Stocks tumbled and bond yields jumped after consumer price data for May showed a higher-than-expected surge in inflation, indicating that policymakers would need to continue their aggressive attempts to slow the economy.
The S&P 500 fell more than 2.5 percent in early trading on Friday. Yields on short-term government bonds, which serve as benchmarks for borrowing costs, rose sharply. The two-year Treasury note rose above 2.9 percent, to its highest level since 2018.
For investors, the critical question was whether the inflation data would spur the Federal Reserve to raise interest rates higher or more quickly than expected, and what the rapid rise in borrowing costs could mean for the economy. The central bank is expected to raise its benchmark rate by half a percentage point next week, and then again in July.
It would be “a massive surprise” if the Fed didn’t raise interest rates by a half-point in July, Jim Reid of Deutsche Bank wrote in a morning note, so the main action would come from investors reassessing the size of a September increase based on the details in the inflation report. Based on futures trading, investors now put the probability on a half-point rate increase in September at 65 percent, up from less than 50 percent a month ago.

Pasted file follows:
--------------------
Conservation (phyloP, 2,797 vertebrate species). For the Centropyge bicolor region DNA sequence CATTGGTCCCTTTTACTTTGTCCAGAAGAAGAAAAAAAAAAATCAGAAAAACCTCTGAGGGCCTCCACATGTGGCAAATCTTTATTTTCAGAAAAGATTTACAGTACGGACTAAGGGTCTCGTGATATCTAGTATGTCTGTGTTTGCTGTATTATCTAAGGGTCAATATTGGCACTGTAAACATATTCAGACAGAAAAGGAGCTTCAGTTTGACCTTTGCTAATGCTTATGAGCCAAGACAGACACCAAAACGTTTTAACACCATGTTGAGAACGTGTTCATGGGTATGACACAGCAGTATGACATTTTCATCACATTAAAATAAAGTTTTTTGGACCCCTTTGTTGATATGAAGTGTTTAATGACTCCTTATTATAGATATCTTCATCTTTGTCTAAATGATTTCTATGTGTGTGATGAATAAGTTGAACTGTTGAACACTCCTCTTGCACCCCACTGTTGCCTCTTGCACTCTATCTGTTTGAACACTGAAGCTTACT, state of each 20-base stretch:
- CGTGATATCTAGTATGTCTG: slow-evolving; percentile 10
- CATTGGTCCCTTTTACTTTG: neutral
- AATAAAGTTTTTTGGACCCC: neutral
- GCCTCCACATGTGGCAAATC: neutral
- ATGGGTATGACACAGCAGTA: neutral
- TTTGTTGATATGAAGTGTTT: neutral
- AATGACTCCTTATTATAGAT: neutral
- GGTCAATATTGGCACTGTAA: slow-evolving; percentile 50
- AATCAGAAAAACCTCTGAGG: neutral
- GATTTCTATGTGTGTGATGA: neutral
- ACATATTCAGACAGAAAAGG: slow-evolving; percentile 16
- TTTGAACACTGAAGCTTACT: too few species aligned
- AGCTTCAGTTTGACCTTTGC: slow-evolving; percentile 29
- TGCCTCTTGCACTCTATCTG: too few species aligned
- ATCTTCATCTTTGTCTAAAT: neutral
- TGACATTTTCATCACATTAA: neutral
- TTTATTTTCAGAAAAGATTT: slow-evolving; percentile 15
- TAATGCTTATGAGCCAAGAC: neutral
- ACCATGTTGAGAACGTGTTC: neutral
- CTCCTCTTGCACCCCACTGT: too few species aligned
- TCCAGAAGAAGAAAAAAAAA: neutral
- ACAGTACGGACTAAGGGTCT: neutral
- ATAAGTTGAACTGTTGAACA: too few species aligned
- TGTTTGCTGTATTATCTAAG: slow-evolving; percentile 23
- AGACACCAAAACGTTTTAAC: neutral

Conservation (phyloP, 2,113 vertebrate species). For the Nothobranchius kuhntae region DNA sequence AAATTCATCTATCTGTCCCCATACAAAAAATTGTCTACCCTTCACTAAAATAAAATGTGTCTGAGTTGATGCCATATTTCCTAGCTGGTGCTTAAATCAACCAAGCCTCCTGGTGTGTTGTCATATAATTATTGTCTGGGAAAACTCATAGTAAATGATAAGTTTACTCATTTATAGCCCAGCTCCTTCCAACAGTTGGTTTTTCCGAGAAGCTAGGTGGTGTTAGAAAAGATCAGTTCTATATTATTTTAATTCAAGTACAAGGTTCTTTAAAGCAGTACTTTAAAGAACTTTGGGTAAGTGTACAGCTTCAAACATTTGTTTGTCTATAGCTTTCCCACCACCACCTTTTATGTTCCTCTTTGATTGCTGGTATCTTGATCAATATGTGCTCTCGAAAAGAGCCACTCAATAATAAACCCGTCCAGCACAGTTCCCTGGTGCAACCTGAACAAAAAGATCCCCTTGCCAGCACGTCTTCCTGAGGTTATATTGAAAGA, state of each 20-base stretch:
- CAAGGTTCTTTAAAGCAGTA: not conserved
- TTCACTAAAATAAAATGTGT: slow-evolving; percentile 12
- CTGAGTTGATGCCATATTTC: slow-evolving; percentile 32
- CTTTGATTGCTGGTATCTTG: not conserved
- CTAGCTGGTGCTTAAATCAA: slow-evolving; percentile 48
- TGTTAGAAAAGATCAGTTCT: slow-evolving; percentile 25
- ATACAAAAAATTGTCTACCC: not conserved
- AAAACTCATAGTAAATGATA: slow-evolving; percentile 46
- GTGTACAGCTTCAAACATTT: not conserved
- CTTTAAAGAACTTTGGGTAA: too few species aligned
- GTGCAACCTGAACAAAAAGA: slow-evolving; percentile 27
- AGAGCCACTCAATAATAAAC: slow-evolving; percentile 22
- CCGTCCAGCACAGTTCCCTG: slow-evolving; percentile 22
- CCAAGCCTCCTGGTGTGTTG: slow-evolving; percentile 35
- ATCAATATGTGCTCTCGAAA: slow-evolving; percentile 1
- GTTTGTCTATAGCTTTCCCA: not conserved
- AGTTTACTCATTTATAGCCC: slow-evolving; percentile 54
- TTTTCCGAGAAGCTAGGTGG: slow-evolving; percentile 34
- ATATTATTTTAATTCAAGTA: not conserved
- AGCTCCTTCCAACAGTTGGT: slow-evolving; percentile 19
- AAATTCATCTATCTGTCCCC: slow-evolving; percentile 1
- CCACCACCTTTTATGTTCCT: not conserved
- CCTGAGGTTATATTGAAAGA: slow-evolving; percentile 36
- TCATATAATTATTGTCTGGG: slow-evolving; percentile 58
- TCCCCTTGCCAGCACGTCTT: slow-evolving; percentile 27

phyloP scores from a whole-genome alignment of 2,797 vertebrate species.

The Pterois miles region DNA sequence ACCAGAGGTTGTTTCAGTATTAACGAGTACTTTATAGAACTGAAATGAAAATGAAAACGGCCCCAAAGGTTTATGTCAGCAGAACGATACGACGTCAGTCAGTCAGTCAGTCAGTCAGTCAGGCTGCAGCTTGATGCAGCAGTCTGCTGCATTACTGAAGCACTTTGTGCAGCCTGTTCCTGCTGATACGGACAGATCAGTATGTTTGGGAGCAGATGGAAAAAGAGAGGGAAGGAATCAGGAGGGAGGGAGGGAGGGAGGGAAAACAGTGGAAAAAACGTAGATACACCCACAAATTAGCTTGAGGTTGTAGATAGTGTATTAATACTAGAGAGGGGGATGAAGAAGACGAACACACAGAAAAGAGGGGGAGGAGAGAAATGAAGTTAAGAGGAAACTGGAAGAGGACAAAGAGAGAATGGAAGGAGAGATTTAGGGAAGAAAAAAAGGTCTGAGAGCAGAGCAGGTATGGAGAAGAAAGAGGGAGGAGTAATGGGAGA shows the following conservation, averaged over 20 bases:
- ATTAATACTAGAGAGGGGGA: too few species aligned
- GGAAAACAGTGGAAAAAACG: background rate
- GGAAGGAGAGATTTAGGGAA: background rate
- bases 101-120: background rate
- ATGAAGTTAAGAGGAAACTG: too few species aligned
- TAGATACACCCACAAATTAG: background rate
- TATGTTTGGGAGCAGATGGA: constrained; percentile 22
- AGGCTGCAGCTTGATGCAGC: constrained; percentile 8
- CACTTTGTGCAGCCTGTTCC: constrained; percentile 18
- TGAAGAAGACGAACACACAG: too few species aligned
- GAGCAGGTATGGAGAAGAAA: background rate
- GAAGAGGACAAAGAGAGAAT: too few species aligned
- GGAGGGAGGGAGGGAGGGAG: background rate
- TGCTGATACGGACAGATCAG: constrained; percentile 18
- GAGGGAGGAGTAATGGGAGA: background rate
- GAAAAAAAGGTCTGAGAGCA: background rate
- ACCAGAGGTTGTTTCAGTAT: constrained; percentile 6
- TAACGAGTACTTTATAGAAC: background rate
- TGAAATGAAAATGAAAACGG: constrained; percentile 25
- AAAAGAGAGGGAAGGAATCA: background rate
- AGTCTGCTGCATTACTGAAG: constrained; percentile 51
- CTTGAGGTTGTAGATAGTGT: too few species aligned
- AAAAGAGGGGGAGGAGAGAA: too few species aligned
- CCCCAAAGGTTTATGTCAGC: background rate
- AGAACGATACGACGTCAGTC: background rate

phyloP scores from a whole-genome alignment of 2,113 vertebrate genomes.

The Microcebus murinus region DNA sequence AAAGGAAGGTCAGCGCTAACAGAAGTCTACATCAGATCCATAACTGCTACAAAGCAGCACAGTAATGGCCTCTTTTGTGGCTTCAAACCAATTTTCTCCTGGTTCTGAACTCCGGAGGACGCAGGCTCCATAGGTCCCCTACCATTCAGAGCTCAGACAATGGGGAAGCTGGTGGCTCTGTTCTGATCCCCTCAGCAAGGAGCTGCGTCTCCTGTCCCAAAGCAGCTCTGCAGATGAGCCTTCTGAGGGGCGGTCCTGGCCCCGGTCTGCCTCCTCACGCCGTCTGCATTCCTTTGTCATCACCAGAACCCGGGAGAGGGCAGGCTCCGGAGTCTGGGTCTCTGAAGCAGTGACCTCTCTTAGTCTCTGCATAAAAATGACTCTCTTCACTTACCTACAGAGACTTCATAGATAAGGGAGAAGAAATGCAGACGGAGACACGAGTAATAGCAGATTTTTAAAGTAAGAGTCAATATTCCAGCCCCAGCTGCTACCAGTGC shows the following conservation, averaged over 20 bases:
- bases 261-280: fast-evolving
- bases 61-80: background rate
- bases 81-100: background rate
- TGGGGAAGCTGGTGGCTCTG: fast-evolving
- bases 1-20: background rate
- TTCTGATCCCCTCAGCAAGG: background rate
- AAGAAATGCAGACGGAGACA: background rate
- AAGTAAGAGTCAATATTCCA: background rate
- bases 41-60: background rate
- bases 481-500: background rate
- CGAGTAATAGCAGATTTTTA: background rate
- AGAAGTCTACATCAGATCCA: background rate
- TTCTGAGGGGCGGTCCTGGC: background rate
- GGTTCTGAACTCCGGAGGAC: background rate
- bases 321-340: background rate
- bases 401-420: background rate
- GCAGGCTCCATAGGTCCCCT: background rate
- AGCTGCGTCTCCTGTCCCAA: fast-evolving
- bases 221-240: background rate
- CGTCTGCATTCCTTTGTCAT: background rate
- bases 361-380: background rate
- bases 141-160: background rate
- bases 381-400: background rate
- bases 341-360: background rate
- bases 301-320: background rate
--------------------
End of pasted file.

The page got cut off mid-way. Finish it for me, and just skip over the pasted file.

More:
The S&P 500 dropped 2.4 percent on Thursday, its largest daily decline in about three weeks. The index is on track for a weekly decline of more than 2 percent, which would mean the index has fallen for nine of the past 10 weeks.
Those losses mean that the index is now down 18 percent from its Jan. 3 record, bringing it back within reach of bear-market territory — a drop of 20 percent from a high — which signals a serious shift in investor sentiment on Wall Street. The index briefly dipped into bear territory last month, before recovering and closing just above that psychologically significant level.